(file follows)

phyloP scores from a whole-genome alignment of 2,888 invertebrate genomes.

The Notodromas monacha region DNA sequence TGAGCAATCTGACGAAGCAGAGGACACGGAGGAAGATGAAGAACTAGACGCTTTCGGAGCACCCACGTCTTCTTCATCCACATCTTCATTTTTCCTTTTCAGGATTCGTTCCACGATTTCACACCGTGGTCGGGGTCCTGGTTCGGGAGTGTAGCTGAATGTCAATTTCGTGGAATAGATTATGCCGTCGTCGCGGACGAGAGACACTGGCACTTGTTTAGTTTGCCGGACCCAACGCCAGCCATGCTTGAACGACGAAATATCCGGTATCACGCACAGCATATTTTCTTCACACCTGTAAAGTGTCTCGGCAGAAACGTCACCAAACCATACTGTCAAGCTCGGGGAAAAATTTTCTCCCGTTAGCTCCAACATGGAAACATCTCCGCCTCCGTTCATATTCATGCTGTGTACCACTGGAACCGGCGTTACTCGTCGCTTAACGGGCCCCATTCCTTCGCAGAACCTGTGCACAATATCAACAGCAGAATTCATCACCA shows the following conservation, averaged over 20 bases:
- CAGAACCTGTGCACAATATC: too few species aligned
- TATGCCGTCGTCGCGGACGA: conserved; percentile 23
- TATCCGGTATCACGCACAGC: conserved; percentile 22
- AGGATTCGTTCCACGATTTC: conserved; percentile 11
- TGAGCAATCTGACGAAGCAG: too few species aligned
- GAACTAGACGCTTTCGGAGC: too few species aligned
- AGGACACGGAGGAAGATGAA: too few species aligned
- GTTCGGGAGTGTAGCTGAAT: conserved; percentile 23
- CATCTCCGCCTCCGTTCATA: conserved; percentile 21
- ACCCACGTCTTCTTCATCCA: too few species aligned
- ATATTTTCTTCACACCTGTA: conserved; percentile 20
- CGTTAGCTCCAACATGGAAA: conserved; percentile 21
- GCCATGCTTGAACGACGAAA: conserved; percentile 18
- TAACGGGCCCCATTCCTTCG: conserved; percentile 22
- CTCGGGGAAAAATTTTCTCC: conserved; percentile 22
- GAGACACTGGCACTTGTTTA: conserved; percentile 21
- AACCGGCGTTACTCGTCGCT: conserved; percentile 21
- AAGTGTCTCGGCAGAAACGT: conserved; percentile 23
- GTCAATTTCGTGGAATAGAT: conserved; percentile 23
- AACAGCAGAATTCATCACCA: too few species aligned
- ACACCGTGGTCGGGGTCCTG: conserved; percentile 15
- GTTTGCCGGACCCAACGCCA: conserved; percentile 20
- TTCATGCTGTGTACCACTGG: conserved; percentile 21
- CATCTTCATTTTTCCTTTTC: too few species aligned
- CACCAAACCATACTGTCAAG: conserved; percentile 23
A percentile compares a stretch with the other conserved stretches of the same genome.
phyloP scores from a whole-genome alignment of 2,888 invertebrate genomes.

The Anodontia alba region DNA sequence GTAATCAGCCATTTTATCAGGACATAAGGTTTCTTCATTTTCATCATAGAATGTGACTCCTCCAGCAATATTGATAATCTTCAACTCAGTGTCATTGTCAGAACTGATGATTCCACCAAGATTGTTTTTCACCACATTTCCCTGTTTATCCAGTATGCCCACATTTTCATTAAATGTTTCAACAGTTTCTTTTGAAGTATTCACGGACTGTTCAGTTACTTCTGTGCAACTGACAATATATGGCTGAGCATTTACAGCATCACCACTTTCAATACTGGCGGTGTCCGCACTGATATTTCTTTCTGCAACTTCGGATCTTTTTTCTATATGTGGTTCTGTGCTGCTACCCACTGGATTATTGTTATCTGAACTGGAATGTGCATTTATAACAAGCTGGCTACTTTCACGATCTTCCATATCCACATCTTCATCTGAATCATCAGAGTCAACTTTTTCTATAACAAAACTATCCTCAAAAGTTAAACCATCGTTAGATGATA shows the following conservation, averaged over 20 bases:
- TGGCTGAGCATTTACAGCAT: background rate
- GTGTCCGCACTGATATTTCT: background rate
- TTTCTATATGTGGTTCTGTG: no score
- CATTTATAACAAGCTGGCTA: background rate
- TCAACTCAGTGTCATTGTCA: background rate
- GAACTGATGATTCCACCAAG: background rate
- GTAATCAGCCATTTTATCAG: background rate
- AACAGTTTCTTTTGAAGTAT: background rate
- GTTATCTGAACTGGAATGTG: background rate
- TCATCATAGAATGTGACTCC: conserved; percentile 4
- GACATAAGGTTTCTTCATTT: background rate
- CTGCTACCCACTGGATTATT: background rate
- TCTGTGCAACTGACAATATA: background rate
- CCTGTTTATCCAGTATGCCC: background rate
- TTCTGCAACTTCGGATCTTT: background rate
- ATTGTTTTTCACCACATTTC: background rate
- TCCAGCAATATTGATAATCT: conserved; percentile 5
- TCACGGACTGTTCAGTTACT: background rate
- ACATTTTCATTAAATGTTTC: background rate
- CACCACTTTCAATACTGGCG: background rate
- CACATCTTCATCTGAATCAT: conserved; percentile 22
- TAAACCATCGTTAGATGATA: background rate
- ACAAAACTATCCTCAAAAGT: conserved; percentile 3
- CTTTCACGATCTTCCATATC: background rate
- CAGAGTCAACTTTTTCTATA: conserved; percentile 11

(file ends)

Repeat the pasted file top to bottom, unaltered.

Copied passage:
phyloP scores from a whole-genome alignment of 2,888 invertebrate genomes.

The Notodromas monacha region DNA sequence TGAGCAATCTGACGAAGCAGAGGACACGGAGGAAGATGAAGAACTAGACGCTTTCGGAGCACCCACGTCTTCTTCATCCACATCTTCATTTTTCCTTTTCAGGATTCGTTCCACGATTTCACACCGTGGTCGGGGTCCTGGTTCGGGAGTGTAGCTGAATGTCAATTTCGTGGAATAGATTATGCCGTCGTCGCGGACGAGAGACACTGGCACTTGTTTAGTTTGCCGGACCCAACGCCAGCCATGCTTGAACGACGAAATATCCGGTATCACGCACAGCATATTTTCTTCACACCTGTAAAGTGTCTCGGCAGAAACGTCACCAAACCATACTGTCAAGCTCGGGGAAAAATTTTCTCCCGTTAGCTCCAACATGGAAACATCTCCGCCTCCGTTCATATTCATGCTGTGTACCACTGGAACCGGCGTTACTCGTCGCTTAACGGGCCCCATTCCTTCGCAGAACCTGTGCACAATATCAACAGCAGAATTCATCACCA shows the following conservation, averaged over 20 bases:
- CAGAACCTGTGCACAATATC: too few species aligned
- TATGCCGTCGTCGCGGACGA: conserved; percentile 23
- TATCCGGTATCACGCACAGC: conserved; percentile 22
- AGGATTCGTTCCACGATTTC: conserved; percentile 11
- TGAGCAATCTGACGAAGCAG: too few species aligned
- GAACTAGACGCTTTCGGAGC: too few species aligned
- AGGACACGGAGGAAGATGAA: too few species aligned
- GTTCGGGAGTGTAGCTGAAT: conserved; percentile 23
- CATCTCCGCCTCCGTTCATA: conserved; percentile 21
- ACCCACGTCTTCTTCATCCA: too few species aligned
- ATATTTTCTTCACACCTGTA: conserved; percentile 20
- CGTTAGCTCCAACATGGAAA: conserved; percentile 21
- GCCATGCTTGAACGACGAAA: conserved; percentile 18
- TAACGGGCCCCATTCCTTCG: conserved; percentile 22
- CTCGGGGAAAAATTTTCTCC: conserved; percentile 22
- GAGACACTGGCACTTGTTTA: conserved; percentile 21
- AACCGGCGTTACTCGTCGCT: conserved; percentile 21
- AAGTGTCTCGGCAGAAACGT: conserved; percentile 23
- GTCAATTTCGTGGAATAGAT: conserved; percentile 23
- AACAGCAGAATTCATCACCA: too few species aligned
- ACACCGTGGTCGGGGTCCTG: conserved; percentile 15
- GTTTGCCGGACCCAACGCCA: conserved; percentile 20
- TTCATGCTGTGTACCACTGG: conserved; percentile 21
- CATCTTCATTTTTCCTTTTC: too few species aligned
- CACCAAACCATACTGTCAAG: conserved; percentile 23
A percentile compares a stretch with the other conserved stretches of the same genome.
phyloP scores from a whole-genome alignment of 2,888 invertebrate genomes.

The Anodontia alba region DNA sequence GTAATCAGCCATTTTATCAGGACATAAGGTTTCTTCATTTTCATCATAGAATGTGACTCCTCCAGCAATATTGATAATCTTCAACTCAGTGTCATTGTCAGAACTGATGATTCCACCAAGATTGTTTTTCACCACATTTCCCTGTTTATCCAGTATGCCCACATTTTCATTAAATGTTTCAACAGTTTCTTTTGAAGTATTCACGGACTGTTCAGTTACTTCTGTGCAACTGACAATATATGGCTGAGCATTTACAGCATCACCACTTTCAATACTGGCGGTGTCCGCACTGATATTTCTTTCTGCAACTTCGGATCTTTTTTCTATATGTGGTTCTGTGCTGCTACCCACTGGATTATTGTTATCTGAACTGGAATGTGCATTTATAACAAGCTGGCTACTTTCACGATCTTCCATATCCACATCTTCATCTGAATCATCAGAGTCAACTTTTTCTATAACAAAACTATCCTCAAAAGTTAAACCATCGTTAGATGATA shows the following conservation, averaged over 20 bases:
- TGGCTGAGCATTTACAGCAT: background rate
- GTGTCCGCACTGATATTTCT: background rate
- TTTCTATATGTGGTTCTGTG: no score
- CATTTATAACAAGCTGGCTA: background rate
- TCAACTCAGTGTCATTGTCA: background rate
- GAACTGATGATTCCACCAAG: background rate
- GTAATCAGCCATTTTATCAG: background rate
- AACAGTTTCTTTTGAAGTAT: background rate
- GTTATCTGAACTGGAATGTG: background rate
- TCATCATAGAATGTGACTCC: conserved; percentile 4
- GACATAAGGTTTCTTCATTT: background rate
- CTGCTACCCACTGGATTATT: background rate
- TCTGTGCAACTGACAATATA: background rate
- CCTGTTTATCCAGTATGCCC: background rate
- TTCTGCAACTTCGGATCTTT: background rate
- ATTGTTTTTCACCACATTTC: background rate
- TCCAGCAATATTGATAATCT: conserved; percentile 5
- TCACGGACTGTTCAGTTACT: background rate
- ACATTTTCATTAAATGTTTC: background rate
- CACCACTTTCAATACTGGCG: background rate
- CACATCTTCATCTGAATCAT: conserved; percentile 22
- TAAACCATCGTTAGATGATA: background rate
- ACAAAACTATCCTCAAAAGT: conserved; percentile 3
- CTTTCACGATCTTCCATATC: background rate
- CAGAGTCAACTTTTTCTATA: conserved; percentile 11